Rep. Colton Moore. (Photo by Gage Skidmore.)

There’s a lot to be learned about the recent history of the Georgia Republican Party from the 53rd Senate District up in northwest Georgia, even though there hasn’t been a competitive election there in two decades.

In 1998, a young Republican named Jeff Mullis came within a hundred votes of defeating Sonny Huggins, a solidly entrenched Democrat. He proved to be the beneficiary of the Republican wave, which would soon sweep the state. Mullis beat Huggins decisively in 2000, and, only two years later, he didn’t have a Democratic opponent.

Amid the charged air of the new Republican legislative majority, Mullis was someone people felt they could talk to. Democrats didn’t like his politics, and, as the years went by, some Republicans chaffed at his increasingly outspoken scorn for those he thought were caving into the party’s wing nuts. But all sides felt they could talk to him.

In any legislature, this is a quality that is often associated with effective rules committee chairs. Eventually, that’s what Mullis became, and along the way he served in several other important leadership positions.

In his last election, in 2020, he was unopposed in the primary and the general election. But in 2022, he knew he’d be facing primary opposition from state Rep. Colton Moore, a young Donald Trump loyalist. Mullis opted to retire. Moore won a narrow primary victory over Mullis’ handpicked replacement and won the general election without opposition.

Nothing in his career so far suggests that Moore has the least interest in becoming a rules chairman. “Our leadership styles, ideas and problem-solving abilities could not be more different,” he said when he thought he’d be running against Mullis.

In his short time in the House, he voted against naming the judicial center at the Capitol after Nathan Deal and was one of the 10 Republicans who signed a petition calling on the late Speaker David Ralston to step down.

Moore votes “no” a lot and enthusiastically calls out fellow Republicans when he thinks they are straying from the hard right. Last week, he set a land-speed record for getting from indignation to donations, urging supporters to send money to keep up the pressure for a special session to go after Fulton County District Attorney Fani Willis.

“It’s hard to soar like an eagle when your colleagues are acting like a bunch of buzzard cowards flying around the land looking for every dead-end excuse not to do anything,” Moore said on the John Fredericks radio show after drawing a cool response to his call for the special session.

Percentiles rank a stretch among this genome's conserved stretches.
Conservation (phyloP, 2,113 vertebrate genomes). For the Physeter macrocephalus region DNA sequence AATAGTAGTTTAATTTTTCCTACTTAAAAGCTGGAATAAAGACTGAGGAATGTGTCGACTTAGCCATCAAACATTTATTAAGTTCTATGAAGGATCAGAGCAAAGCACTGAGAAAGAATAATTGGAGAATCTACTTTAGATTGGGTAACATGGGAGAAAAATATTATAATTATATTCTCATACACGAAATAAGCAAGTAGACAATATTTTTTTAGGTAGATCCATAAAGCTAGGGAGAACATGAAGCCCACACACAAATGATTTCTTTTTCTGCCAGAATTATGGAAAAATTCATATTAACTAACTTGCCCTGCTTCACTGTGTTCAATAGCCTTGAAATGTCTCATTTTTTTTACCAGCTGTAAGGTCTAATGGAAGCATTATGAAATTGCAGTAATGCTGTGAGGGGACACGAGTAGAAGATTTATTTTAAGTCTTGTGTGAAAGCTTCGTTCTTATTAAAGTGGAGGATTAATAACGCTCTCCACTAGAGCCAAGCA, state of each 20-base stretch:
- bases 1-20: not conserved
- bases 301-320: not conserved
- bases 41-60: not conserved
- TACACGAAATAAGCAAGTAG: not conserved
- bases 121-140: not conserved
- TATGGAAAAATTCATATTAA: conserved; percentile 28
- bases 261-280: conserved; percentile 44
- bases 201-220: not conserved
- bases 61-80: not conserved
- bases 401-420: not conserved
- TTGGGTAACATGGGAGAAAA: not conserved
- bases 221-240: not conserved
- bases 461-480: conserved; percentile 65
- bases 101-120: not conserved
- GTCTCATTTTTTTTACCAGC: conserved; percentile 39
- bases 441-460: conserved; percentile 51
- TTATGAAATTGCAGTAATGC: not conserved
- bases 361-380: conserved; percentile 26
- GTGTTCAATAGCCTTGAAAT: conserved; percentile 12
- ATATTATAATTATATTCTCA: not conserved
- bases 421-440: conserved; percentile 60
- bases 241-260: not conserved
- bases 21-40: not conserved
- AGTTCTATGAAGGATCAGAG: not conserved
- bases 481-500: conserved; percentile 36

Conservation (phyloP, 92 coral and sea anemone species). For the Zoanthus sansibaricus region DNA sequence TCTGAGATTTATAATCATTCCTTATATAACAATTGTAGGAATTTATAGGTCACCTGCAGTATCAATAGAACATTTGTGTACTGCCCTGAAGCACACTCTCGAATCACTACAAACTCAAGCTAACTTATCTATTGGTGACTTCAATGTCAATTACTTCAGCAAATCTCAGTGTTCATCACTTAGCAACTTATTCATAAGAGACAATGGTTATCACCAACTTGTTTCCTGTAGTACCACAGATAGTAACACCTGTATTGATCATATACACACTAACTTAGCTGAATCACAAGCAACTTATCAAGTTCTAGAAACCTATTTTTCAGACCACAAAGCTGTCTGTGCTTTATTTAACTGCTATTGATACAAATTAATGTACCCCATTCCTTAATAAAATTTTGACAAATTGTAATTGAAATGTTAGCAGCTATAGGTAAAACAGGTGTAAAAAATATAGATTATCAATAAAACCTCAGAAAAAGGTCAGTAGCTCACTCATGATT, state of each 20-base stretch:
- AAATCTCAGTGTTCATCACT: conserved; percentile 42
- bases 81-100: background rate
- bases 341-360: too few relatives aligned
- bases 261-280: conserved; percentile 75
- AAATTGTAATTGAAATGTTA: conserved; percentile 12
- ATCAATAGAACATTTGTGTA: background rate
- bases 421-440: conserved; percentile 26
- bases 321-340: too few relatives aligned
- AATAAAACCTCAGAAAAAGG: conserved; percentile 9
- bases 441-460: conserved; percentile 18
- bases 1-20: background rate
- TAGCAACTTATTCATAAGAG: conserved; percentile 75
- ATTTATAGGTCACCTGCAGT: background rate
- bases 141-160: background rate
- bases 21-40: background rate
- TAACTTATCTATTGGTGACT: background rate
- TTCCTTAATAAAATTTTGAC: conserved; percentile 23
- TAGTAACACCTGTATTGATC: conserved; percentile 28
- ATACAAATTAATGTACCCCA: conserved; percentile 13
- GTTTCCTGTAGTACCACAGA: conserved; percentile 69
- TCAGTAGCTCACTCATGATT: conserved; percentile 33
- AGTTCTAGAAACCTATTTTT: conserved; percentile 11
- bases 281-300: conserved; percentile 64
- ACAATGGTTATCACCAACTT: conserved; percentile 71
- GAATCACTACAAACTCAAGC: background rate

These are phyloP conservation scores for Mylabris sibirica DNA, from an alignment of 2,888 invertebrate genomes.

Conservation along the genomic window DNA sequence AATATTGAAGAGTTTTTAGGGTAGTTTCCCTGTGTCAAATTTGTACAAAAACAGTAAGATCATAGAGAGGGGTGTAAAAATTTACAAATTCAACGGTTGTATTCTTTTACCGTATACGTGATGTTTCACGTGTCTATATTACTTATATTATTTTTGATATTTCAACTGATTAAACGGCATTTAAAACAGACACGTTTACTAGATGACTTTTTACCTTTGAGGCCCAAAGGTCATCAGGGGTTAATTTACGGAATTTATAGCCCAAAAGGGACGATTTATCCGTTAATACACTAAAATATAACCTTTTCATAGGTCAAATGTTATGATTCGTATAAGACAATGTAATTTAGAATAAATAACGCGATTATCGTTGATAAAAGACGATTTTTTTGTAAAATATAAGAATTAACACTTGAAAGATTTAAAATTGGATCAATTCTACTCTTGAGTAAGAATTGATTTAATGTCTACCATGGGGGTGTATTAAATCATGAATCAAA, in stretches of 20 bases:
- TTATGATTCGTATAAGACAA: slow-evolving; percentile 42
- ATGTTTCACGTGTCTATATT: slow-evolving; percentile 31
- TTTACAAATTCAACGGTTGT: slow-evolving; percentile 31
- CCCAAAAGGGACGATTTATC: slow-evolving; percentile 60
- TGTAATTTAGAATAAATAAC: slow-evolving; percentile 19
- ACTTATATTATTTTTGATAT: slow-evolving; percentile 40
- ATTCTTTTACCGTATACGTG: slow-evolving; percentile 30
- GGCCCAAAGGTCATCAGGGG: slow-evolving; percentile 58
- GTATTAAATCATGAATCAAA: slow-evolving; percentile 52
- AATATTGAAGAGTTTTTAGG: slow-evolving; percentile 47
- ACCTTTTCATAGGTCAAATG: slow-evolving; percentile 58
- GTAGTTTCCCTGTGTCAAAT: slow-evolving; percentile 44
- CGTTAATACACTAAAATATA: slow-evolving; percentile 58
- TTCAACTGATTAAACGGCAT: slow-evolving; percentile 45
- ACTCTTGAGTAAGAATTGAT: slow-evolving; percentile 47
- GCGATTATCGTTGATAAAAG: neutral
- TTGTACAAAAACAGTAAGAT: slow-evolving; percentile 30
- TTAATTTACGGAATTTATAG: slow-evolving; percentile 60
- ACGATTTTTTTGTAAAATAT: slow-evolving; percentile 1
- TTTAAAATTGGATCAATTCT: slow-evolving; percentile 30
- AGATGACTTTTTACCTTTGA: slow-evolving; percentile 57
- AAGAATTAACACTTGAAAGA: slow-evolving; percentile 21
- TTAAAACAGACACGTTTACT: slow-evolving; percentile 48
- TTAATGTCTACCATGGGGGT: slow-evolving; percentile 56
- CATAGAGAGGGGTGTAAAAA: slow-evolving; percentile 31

One reason his colleagues have been reluctant to go along is that they don’t have the votes in the Senate to do what Moore is calling for, a detail he swept aside in a recent post.

“Did Democrats have the votes when they impeached President Trump? Hell no! But they certainly went forward with it anyhow and went on the record supporting it. Have some courage and do the right thing,” Moore wrote.

Another less often mentioned but equally valid reason is that there are unintended consequences wrapped all around calling a special session to interfere in the proceedings of another branch and another level of government.

Gov. Brian Kemp might have been unusually pointed when he dismissed the special session call last week as “some grifter scam that somebody’s doing to help them raise a few dollars in their campaign account.” But when you look at his web page, where there are boxes to make your “URGENT” donation to “investigate Fani Willis immediately,” the “gr” word does come quickly to mind.

With the election interference case picking up speed and the full contents of the special grand jury’s report about to be released, impeachment is probably not near the top of the list of things Willis is worried about. Whether you punch the box on Moore’s website to contribute $20.23 (the lowest amount) or $3,500 (the highest), it isn’t going to make any difference to the district attorney of Fulton County.

Meanwhile, the voters of the 53rd, who were represented for decades by level-headed politicians, first Democrat and later Republican, will have the chance to learn more about the freshman senator’s leadership style, ideas and problem-solving abilities.

Tom Baxter has written about politics and the South for more than four decades. He was national editor and chief political correspondent at the Atlanta Journal-Constitution, and later edited The Southern...

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